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Best of Both

Blending architecture and graphics design, Jon Roll & Assoc. specializes in environmental graphics and signage.



As a college student, Jon Roll had planned to become an architect. But after having worked as an apprentice in architecture firms during college, he determined architecture’s career ladder was too long to climb before he’d receive any significant design responsibilities — and he was ready to use his creativity.

So, Roll — after a three-year career hiatus when he was drafted into the Army in Vietnam — pursued a graduate degree in graphic design.

Everything came full circle for Roll when he began designing graphics and signage for architectural projects, thus merging his interests.

Roll worked as a designer for advertising and architecture agencies in Sweden, Mexico and Colombia. Prior to launching his own firm, Jon Roll & Assoc. (JRA), in 1988 in Cambridge, MA, he was responsible for the environmental-graphic design activities of Herman and Lees Assoc. (Cambridge).


JRA specializes in signage and graphic-design programs for various facilities, including universities, office parks, hospitals and museums, much of which is new construction that requires a close working relationship with a project’s architect.

Roll said creating architectural signs and graphics offers a happy medium between architecture and traditional graphic design. Sometimes, [other types of] graphic design can be too frenetic, and architecture can be too long and drawn out,” Roll said. “We end up at a good place in between.”

He enjoys his firm’s specialized work because it fosters good collaboration with many other creative minds, including architects, interior designers, light designers, landscape architects and others.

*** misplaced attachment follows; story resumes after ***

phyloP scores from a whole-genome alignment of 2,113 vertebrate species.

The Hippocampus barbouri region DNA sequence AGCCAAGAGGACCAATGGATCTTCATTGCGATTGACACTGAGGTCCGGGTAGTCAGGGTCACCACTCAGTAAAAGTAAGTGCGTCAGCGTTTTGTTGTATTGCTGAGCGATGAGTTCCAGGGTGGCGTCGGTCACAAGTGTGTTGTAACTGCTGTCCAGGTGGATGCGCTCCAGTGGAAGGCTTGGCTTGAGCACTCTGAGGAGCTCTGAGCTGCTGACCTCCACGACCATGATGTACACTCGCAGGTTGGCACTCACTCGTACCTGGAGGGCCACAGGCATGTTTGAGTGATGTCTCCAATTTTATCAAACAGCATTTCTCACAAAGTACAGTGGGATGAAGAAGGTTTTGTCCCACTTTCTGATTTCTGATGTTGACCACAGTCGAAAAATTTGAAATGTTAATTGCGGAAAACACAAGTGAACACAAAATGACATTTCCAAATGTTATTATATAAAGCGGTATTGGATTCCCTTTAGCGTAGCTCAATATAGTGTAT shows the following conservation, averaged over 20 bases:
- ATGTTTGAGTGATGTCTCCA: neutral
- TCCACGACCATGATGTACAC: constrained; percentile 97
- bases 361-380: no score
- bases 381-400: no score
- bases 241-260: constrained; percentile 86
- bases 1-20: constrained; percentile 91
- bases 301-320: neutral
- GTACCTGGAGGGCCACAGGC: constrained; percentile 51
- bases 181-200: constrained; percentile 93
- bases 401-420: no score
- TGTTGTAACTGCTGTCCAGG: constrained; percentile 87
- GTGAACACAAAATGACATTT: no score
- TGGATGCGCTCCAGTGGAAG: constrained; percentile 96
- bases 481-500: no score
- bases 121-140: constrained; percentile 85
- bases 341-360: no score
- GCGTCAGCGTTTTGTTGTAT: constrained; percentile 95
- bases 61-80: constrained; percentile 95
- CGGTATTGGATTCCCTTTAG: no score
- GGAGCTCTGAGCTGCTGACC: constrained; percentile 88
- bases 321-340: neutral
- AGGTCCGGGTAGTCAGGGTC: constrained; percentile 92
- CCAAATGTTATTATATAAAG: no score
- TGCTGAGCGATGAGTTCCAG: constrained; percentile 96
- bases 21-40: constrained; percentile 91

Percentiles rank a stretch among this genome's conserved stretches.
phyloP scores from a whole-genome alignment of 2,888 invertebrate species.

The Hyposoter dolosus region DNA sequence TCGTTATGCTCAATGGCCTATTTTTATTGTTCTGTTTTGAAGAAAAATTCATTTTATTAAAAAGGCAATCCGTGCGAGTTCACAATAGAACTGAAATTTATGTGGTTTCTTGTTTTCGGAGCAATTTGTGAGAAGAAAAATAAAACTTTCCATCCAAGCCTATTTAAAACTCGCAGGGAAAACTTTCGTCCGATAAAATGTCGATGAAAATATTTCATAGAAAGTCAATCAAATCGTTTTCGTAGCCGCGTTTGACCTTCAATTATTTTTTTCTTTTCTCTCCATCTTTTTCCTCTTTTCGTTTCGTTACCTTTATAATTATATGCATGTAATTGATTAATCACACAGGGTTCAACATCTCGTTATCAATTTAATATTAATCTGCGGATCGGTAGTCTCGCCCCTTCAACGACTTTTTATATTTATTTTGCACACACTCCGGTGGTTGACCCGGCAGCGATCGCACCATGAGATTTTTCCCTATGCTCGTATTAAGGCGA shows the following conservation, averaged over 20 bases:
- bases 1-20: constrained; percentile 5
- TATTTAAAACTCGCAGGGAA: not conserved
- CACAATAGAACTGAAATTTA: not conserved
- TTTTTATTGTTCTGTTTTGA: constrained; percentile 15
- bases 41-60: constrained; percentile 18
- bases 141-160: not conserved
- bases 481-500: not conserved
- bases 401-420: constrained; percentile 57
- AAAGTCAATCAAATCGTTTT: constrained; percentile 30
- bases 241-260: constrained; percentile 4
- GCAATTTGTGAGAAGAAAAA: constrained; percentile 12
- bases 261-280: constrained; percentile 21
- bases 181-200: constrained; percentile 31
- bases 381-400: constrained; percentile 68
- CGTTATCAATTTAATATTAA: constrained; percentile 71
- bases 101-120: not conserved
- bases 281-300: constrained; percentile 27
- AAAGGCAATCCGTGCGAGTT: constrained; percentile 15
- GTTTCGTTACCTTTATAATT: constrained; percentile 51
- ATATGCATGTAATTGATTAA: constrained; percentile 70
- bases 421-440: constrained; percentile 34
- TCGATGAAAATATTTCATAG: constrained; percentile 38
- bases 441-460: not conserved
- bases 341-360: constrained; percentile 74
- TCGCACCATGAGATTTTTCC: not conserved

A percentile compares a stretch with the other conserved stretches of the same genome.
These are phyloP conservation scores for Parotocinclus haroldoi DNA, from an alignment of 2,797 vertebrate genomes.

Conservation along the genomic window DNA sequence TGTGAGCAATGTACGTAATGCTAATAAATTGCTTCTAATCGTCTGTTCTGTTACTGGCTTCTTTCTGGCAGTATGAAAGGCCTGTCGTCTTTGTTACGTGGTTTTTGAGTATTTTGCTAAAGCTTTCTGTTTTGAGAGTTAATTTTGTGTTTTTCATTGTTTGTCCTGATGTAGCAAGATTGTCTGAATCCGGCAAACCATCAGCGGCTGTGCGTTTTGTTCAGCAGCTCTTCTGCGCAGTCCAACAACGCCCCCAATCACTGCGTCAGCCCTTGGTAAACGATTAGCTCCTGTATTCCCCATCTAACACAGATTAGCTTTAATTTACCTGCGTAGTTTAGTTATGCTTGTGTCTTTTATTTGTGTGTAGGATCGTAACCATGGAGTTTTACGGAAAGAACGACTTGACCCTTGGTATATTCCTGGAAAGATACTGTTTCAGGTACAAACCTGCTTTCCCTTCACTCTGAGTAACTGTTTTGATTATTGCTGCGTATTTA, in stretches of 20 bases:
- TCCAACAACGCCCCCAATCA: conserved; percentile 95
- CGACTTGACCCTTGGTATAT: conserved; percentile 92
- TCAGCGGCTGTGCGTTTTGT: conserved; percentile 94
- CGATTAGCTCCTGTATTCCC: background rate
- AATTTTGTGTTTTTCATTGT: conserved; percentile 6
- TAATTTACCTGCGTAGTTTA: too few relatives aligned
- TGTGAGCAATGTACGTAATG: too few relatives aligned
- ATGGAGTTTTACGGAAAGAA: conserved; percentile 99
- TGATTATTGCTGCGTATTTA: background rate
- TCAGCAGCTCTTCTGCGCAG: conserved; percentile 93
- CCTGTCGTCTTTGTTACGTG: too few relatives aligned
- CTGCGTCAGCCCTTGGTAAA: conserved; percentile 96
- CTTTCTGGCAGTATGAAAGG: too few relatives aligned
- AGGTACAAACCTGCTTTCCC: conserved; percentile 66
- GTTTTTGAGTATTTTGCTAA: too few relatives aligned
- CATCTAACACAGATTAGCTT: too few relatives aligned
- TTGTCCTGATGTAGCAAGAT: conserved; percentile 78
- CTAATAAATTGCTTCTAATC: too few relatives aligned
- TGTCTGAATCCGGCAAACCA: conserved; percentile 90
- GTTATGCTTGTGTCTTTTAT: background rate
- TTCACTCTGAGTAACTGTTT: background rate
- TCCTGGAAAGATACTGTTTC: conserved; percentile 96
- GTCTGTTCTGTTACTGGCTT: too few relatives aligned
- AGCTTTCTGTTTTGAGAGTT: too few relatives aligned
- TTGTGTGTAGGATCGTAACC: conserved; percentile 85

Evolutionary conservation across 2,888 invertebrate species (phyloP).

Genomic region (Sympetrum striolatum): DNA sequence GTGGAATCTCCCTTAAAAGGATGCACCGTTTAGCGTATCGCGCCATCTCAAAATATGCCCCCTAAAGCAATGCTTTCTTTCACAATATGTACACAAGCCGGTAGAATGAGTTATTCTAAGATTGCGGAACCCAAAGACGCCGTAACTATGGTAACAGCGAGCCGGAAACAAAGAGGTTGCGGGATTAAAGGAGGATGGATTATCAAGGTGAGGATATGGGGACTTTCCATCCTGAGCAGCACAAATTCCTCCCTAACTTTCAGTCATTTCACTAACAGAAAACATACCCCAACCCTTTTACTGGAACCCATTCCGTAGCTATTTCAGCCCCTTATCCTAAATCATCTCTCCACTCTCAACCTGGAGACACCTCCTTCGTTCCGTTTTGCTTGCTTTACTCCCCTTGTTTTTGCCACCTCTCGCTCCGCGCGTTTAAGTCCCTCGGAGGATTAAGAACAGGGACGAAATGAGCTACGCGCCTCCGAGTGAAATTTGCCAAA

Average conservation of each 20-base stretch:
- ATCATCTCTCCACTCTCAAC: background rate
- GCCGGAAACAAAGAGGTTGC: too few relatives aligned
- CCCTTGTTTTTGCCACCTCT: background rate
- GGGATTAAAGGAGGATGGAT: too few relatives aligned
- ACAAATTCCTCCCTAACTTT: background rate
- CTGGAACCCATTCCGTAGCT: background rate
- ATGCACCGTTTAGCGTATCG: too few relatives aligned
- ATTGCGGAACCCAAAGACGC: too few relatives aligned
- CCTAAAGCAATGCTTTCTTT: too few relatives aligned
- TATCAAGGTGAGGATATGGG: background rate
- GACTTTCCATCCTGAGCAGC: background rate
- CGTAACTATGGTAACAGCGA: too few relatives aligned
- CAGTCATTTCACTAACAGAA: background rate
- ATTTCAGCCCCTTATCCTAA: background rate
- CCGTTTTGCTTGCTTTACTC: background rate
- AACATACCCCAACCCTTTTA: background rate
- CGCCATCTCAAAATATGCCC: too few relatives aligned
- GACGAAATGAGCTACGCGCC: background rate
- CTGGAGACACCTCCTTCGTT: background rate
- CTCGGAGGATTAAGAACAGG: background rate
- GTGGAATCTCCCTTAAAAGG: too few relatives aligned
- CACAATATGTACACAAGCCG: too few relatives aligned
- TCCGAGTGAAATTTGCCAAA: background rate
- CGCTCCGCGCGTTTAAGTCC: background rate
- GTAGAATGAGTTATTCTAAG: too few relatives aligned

His designers work in teams of two — a project manager and an assistant — and handle 10 to 20 projects at once, each in a different development stage. Each team sees its projects through from inception to completion. Continuity on a project is important, Roll said.

Andrew Barresi, a nine-year JRA associate who worked as a civil engineer before joining Roll, said that, because it’s a small firm (a dozen people work in the office), each employee handles projects from top to bottom, including every detail. In addition to serving as designers and project managers, they develop marketing materials, handle sales — even empty the trash, Barresi said.

The team system “allows for good ownership of a project,” Roll said. “When you’re designing, you also have to be thinking about how to build it and the associated costs,” instead of just designing it and passing it along to another staff member for its construction details.

Most projects deal with designing contextual signage and graphics for a building under construction. Projects typically last one to two years.

“Part of the workflow is to have people on a variety of projects, so each team doesn’t have too many of the same projects going at once,” Roll said. Some projects, like the signage system for a hospital, require much more detail than others.

Roll said their workflow is similar to an architect’s. They begin with an evaluation phase and then move on to design development, construction documentation, bidding assistance and construction supervision.

Because much of the firm’s work revolves around architectural projects, Roll’s designers use the AIA model of preparing drawings and documents so they can easily integrate with the architect’s plans.

JRA either works directly for the building’s owner or the architect. Roll said most of his work is in the Northeast. When they work outside the region, it’s usually under the auspices of a Northeastern architecture firm that landed a job elsewhere.